Students from the Adult Roles class attended early morning drama class with their life-like simulated dolls, complete with computerized responses. The Adult Roles class is a part of the baby think-it-over program. 

Drama teacher Collene Brinkerhoff observed some extremely-fatigued students who had been up most of the night tending their simulated babies. The dolls are used by schools and organizations to help adolescents appreciate parental responsibilities of taking care of an infant.

Brooks Eberly shares her experience: 

Okay cool, so for our Adult Roles class we all got in partners of two to share a “think it over” baby. We would both be required to have the baby for 24 hours so that we could experience the night and day time experience of having a child. At the beginning it was fun. The babies were cute and would make cute sounds. During the first day, Mickell got the baby so she took it home and kept him for the night. The next day she said that she was so tired because Jerome (our baby) kept crying and crying. So I took the baby for the next day and wondered if the baby would cry for me. It didn’t really cry for me during the day, maybe this night will be better.

It was great having Mickell as my partner because we both understood when we were busy and needed the other one to take care of him, such as during an important class or when the other was trying to get something done. It made me realize that I wouldn’t ever want to raise a child by myself.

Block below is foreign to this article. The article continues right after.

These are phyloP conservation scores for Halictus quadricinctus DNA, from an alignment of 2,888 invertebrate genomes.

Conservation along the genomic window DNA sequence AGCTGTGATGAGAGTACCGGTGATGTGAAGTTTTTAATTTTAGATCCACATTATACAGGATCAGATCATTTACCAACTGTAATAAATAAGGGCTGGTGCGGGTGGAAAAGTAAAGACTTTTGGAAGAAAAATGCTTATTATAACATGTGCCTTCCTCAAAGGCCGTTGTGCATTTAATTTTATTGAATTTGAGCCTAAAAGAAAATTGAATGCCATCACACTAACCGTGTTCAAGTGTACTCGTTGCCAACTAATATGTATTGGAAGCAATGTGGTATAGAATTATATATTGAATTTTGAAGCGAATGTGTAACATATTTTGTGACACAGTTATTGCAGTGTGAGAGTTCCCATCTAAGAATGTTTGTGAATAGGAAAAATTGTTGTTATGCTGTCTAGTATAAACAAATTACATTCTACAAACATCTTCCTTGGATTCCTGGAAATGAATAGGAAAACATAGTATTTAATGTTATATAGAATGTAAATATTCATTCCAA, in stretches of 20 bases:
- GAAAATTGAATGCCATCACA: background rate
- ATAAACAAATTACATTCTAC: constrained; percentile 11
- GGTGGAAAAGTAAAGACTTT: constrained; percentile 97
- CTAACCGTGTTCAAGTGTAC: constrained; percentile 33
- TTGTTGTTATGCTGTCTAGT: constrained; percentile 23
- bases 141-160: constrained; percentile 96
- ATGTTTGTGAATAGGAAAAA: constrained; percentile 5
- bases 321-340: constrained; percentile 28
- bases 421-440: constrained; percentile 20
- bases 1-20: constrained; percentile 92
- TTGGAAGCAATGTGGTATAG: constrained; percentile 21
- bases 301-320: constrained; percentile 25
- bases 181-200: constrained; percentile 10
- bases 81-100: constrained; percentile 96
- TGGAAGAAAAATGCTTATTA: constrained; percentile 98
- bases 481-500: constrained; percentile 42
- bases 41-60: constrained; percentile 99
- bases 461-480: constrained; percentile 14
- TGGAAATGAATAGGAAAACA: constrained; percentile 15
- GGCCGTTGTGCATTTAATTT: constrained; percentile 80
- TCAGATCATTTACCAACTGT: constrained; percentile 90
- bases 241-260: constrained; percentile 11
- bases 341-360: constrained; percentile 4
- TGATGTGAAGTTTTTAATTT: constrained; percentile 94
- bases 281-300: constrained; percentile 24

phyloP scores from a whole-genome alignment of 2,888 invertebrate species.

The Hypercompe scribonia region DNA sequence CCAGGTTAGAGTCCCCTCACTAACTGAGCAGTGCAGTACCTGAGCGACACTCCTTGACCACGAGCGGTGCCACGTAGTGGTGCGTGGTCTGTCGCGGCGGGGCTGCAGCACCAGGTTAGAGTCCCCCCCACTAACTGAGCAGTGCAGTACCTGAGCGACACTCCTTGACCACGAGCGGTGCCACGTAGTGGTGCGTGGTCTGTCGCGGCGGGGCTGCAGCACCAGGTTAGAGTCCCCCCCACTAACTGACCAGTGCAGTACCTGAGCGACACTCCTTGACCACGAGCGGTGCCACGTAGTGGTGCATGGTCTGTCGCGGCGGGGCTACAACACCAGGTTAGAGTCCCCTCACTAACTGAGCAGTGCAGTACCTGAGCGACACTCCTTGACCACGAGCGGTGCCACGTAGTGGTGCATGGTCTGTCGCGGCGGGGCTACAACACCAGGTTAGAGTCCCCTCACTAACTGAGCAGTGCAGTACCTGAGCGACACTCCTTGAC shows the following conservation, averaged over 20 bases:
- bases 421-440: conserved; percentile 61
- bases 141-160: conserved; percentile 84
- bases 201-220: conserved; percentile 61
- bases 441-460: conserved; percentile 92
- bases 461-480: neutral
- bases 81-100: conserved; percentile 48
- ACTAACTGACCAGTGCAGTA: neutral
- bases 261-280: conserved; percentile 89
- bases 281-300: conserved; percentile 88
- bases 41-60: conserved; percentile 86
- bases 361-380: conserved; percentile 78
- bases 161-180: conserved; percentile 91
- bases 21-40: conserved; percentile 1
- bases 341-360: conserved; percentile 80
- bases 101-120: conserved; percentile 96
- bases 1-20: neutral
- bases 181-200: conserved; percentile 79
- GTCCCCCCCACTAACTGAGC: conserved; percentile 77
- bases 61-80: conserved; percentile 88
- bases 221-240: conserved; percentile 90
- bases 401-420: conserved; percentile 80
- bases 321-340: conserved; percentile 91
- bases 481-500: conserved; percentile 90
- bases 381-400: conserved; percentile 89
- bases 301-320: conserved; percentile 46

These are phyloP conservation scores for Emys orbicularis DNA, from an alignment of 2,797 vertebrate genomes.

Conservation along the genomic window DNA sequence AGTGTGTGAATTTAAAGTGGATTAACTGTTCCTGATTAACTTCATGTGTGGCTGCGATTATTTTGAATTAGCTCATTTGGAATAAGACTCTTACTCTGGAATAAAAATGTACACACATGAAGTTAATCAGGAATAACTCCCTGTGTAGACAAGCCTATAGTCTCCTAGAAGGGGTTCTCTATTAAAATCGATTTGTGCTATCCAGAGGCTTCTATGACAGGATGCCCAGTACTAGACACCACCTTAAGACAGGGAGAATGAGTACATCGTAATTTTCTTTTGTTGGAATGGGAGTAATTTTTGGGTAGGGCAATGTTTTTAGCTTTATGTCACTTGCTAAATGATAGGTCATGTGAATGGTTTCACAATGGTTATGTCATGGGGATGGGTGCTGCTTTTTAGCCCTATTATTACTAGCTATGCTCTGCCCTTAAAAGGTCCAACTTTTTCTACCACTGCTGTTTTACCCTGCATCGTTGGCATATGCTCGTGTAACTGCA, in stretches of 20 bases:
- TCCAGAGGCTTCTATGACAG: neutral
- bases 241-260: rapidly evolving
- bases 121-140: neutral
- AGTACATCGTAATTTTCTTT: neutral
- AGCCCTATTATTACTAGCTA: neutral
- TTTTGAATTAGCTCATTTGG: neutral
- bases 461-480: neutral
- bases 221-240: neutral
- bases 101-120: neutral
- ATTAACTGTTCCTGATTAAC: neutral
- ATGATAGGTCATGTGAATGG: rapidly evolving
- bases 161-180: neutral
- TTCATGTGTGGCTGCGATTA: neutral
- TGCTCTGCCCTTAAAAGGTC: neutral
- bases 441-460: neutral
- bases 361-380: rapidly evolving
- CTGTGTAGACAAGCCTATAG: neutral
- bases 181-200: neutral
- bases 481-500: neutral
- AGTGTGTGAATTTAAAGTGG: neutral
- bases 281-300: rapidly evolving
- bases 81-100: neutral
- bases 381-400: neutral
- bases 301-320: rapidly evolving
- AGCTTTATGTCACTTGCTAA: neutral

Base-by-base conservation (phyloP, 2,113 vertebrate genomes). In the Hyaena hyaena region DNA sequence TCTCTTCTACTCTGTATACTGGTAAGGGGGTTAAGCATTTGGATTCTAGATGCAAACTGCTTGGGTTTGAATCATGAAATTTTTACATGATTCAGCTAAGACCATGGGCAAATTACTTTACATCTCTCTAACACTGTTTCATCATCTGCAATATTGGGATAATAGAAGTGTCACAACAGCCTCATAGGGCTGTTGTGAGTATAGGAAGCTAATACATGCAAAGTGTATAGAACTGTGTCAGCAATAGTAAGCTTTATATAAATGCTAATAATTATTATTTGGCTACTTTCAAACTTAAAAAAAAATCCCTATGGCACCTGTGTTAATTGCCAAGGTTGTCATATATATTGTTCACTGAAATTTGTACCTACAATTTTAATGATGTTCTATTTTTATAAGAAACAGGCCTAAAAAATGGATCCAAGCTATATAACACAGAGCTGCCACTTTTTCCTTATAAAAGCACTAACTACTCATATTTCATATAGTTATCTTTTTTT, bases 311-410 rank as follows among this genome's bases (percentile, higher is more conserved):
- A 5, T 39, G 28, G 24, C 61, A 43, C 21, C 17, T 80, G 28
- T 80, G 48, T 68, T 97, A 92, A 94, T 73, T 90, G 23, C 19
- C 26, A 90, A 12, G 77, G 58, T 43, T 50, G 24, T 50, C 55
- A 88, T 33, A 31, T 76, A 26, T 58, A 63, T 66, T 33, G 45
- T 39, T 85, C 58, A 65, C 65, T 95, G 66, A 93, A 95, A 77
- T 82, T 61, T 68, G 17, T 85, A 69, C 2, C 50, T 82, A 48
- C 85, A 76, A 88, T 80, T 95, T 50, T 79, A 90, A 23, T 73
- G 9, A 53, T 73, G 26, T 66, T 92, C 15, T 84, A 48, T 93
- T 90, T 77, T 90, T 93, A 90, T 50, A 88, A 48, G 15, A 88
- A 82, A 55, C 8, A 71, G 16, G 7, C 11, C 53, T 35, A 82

When I took Jerome home, his cuteness seemed to fade and my tired eyes drooped more. Just hearing the baby cry made me tired. It was a relief when my mom came home and offered to hold him while I finished my homework and showered (thank goodness for grandmas).

When it was time for bed, it really wasn’t. Jerome seemed to cry every half hour, making me wake up and see what was wrong by putting a magnetic beeper into its back that allowed you to know if it needed its diaper changed, to be fed or burped, or simply to be held and patted. At night, it was mainly to be held…it’s kind of hard to hold a baby and try to sleep, so I spent most of the night awake.

Finally, the morning came and Jerome quit crying for enough time for me to get ready. When I had to finally give Jerome back to be shut off, it kind of made me sad…yet almost relieved that this simulator baby wasn’t the real thing and that I would be able to handle a real baby, when I was ready and married.

After that, I seemed to hear baby noises everywhere. It seems as soon as you take care of them, every time you hear a cry, you just want to take care of it. It was a good experience, fun, tiring, a new experience that definitely made you not want to have a baby during high school with the lack of sleep and all the homework. I don’t know how a teen mom can do it sometimes.

After spending a few days and nights, many teens had some reality checks about the pressure involved with infant care. The drama class of both boys and girls, expressed how difficult the baby care was as the demands of life and school took on new meaning and did not go away, just because the baby came.

When the life-like doll is given to the new parent, they are given a non-transferable key, attached to the wrist. The key can be inserted into the doll for a length of time to simulate its needs.

Feeding, bathing, burping, diaper changes and comfort measures must be met to keep the life-like doll happy. If neglected,  a tamper proof indicator will alert the instructor.

The simulated dolls were created in 1993, and more than one million teens have used the simulators. Does it work? Studies suggest that in some areas, teen pregnancy reduction is as high as 50 percent. It was indeed a reality check for a lot of young people who expressed that they were not ready to become parents or ready for the responsibility of caring for another precious human being.  It sounds like Baby “think if over” is quite an eye opening experience. Hopefully, the students can get some shuteye after the experience and get back to their normal routines.